ATTLEBORO — Five months after an unsafe passenger overpass forced the closure of the South Attleboro commuter rail station, plans to resume service and reopen it are still in the works.

The Massachusetts Bay Transportation Authority suspended service to the station in February after a field inspection found the pedestrian bridge connecting the parking lot to the outbound boarding platform was “significantly deteriorated” and in need of full replacement.

Another set of dilapidated stairs near the JFK/UMass station in Dorchester caused the death of Boston University Professor David Jones this month. Jones was jogging in the area and fell from the stairs, which had been blocked off from both entrances. The Massachusetts Department of Transportation removed the stairs a week later.

“Commuter Rail service at the station has been temporarily suspended until construction is complete,” a spokesperson for the MBTA said in an email about the South Attleboro overpass. “The station is currently open to direct and nearby bus connections. The station has been secured and barricaded to ensure the safety of MBTA passengers.”

Replacement of the overpass is part of the broader South Attleboro Accessibility Improvements project.

“South Attleboro Station is a priority,” said Katie Choe, MBTA chief of capital delivery, in a March public information meeting about the project. “We are currently going through our CIP (capital improvement plan) process and looking at what funding is available. We’re clearly concerned with needing to close the station early, so it is a priority for us and we’re looking at funding.”

Nayan Naidoo, project manager for the station improvements, estimated the project will cost $48 million, with $41 million for the actual construction coming from future federal funding.

The MBTA has not yet released a schedule for the start of construction, but the design plans were expected to be completed by this fall. A spokesperson confirmed that the plans are in their final stage of development, and that the construction schedule will be set once funding for the project is secured.

State Rep. Jim Hawkins, D-Attleboro, said Wednesday that he had just received the 75% complete design plans and is expecting the complete plans in December. He also said a public briefing on the plans is expected soon.

The same pedestrian bridge that resulted in the station’s closure was inspected by the state transportation secretary in January 2020 and declared safe despite its rickety and rusted appearance.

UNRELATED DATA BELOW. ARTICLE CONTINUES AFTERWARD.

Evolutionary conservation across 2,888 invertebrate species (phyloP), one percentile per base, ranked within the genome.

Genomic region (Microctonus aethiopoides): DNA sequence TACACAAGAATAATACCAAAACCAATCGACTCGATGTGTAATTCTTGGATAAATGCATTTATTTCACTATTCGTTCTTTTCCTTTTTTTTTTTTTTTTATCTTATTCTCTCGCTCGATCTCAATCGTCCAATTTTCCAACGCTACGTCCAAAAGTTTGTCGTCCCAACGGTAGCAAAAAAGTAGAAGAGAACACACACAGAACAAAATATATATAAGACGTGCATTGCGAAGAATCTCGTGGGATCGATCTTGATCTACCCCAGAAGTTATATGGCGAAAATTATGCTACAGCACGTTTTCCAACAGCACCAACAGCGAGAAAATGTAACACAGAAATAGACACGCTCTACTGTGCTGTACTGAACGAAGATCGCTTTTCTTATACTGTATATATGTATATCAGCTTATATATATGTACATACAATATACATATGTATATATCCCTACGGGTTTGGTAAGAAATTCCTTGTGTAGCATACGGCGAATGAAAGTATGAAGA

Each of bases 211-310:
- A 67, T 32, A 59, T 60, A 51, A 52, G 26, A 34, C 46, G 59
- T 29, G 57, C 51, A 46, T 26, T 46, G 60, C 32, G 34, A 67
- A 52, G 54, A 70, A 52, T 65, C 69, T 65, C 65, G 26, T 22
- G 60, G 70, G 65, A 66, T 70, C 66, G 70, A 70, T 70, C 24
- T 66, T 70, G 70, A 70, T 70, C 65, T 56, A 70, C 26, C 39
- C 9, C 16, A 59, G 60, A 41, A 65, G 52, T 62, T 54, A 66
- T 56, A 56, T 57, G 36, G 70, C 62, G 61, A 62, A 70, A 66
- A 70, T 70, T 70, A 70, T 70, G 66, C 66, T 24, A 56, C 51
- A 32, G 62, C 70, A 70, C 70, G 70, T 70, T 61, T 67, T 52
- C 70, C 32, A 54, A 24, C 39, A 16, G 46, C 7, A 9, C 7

“It horrified me when I saw the picture in Dorchester,” Hawkins said. “I’m not sure why they didn’t paint it or anything to keep from rusting.”

Hawkins has been leading the charge to repair the South Attleboro station for years, even submitting photos of the rusted staircase to the MBTA in 2019.

“The future is: This will connect regional transportation and the commuter rail in ways that haven’t happened before,” Hawkins said.

Unlike the staircase at the JFK/UMass station, the pedestrian overpass in South Attleboro is owned by the MBTA. To protect the public’s safety, the pedestrian bridge has been closed to commuter rail customers while work on the station project advances, an MBTA spokesperson confirmed.

Facing severe declines in ridership over the pandemic, the MBTA is looking at long-term planning for the South Attleboro station, Hawkins said, including preparation to be one of the first two lines to go fully electric, likely within the next 10 years.

With the station closed, construction may speed up once it begins. Hawkins predicted keeping the station closed will shave 10 months off the time frame.

Fixing the station will also alleviate congestion for car commuters, which will reduce traffic-related carbon emissions.

“My priority is the South Attleboro station because that’s dysfunctional,” Hawkins said. “It fixes so many big picture issues.”

Stella Lorence is a reporter with the Boston University Statehouse Program.

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